Thu, Jan 04, 2001 - Page 8 News List

Progressing slowly on human rights

By Peter Huang 黃文雄

This is the first of the two peculiarities I mentioned earlier.

Now the second, the one to do with domestic evolution. Taiwan has made undeniable progress in human rights since our liberalization and democratization began about a decade and a half ago. This progress has taken mainly two forms.

First, personal, political and certain civil rights such as freedoms of speech and association are now relatively secure.

These might be called "beachhead rights" because they helped open up space for Taiwan's civil society to emerge from severe state domination in the pre-democratization period. Over the last decade, civil organizations have made possible a second cluster of gains beyond "beachhead rights." The gains are uneven and scattered, reflecting the varying strengths of the civil movements; improvements in legal rights (but not the badly needed structural reform of the judicial system), in welfare rights (we have a national health insurance scheme, but no unemployment insurance or pension scheme worthy of the names), womens' rights (but workers rights fall far behind). I shan't go on. It appears that Taiwan has settled down quickly, too quickly one might say, into the politics and business as usual one wouldn't expect from a society so soon after its transition to democracy.

Although we will have to oversimplify, there is an explanation for this overall pattern. Taiwan was supposed to have gone through a "Quiet Revolution." In fact, it was neither quiet nor a revolution. The ruling party, the KMT, was in power until seven months ago. What happened was that, caught in the most recent worldwide wave of democratization and under popular pressure in the mid-80s, it had to make concessions in order to stay in power. The concessions mainly took the form of opening up the political process, hence the unfreezing of those "beachhead rights." But everything else has had to be struggled for bit by bit. At least as far as human rights are concerned, this is not a healthy situation. To see this, we need only remind ourselves of the case of South Africa, of how much that country's National Action Plan Steering Committee has achieved in building an infrastructure for securing and advancing human rights. The comparison is enlightening because Taiwan enjoys advantages over South Africa in terms of economic and educational standards.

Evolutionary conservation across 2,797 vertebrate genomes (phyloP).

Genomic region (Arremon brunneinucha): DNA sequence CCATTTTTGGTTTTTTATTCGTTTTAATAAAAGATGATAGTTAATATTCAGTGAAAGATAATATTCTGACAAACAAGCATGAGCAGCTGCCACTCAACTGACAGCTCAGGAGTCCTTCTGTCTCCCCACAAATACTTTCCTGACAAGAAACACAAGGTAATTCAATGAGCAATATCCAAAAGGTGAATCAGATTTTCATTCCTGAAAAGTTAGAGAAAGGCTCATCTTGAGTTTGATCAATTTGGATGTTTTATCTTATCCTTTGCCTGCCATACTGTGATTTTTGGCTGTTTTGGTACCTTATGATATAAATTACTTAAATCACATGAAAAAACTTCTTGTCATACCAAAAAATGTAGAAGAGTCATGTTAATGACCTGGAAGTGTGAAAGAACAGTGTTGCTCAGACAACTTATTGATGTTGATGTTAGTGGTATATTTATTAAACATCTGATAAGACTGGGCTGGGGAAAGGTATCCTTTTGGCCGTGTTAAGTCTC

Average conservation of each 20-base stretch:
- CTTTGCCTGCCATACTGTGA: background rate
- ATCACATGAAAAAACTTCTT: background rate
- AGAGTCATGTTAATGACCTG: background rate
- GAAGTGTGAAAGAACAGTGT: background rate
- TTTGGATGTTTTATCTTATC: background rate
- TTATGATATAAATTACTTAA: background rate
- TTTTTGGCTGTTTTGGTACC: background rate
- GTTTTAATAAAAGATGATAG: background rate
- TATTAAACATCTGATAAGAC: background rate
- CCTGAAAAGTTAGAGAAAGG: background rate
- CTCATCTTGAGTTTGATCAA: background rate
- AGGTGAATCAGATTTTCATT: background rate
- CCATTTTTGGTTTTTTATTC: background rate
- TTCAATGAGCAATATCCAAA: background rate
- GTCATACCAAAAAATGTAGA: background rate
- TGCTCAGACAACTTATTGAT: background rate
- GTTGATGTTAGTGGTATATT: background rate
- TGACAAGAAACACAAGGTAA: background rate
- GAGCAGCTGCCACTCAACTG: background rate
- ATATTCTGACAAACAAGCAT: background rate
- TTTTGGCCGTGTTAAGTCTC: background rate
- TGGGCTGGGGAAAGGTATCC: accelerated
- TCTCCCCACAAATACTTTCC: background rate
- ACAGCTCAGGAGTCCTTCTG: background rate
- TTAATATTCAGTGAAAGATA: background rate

Even from a survey as brief as this one, three conclusions are clear. First, the near-impossibility of building up a human rights culture and tradition in Taiwan's pre-democratization period made for the lack of a strong, independent, internal drive to advance these rights in Taiwan. Second, this lack combined with Taiwan's international isolation led to an inadequate infrastructure for advancing rights, either by international standards or in proportion to Taiwan's other achievements. And third, if Taiwan is to achieve greater advancement of human rights either for itself or for the world, it cannot continue to rely on bit-by-bit accretion.

Seen in this light, I believe that the new administration should be applauded for beginning to address the problems by proposing to establish a national human rights commission, to incorporate the International Bill of Human Rights into a domestic bill of rights, and to build up and intensify international human rights exchanges. I need only to point out that this is but a beginning. Something more comprehensive, such as a national action plan is still needed. For this, and for the purpose of putting plans into daily practice, encouragement and assistance from the international human rights community, such as this conference exemplifies, will be both crucial and welcome.

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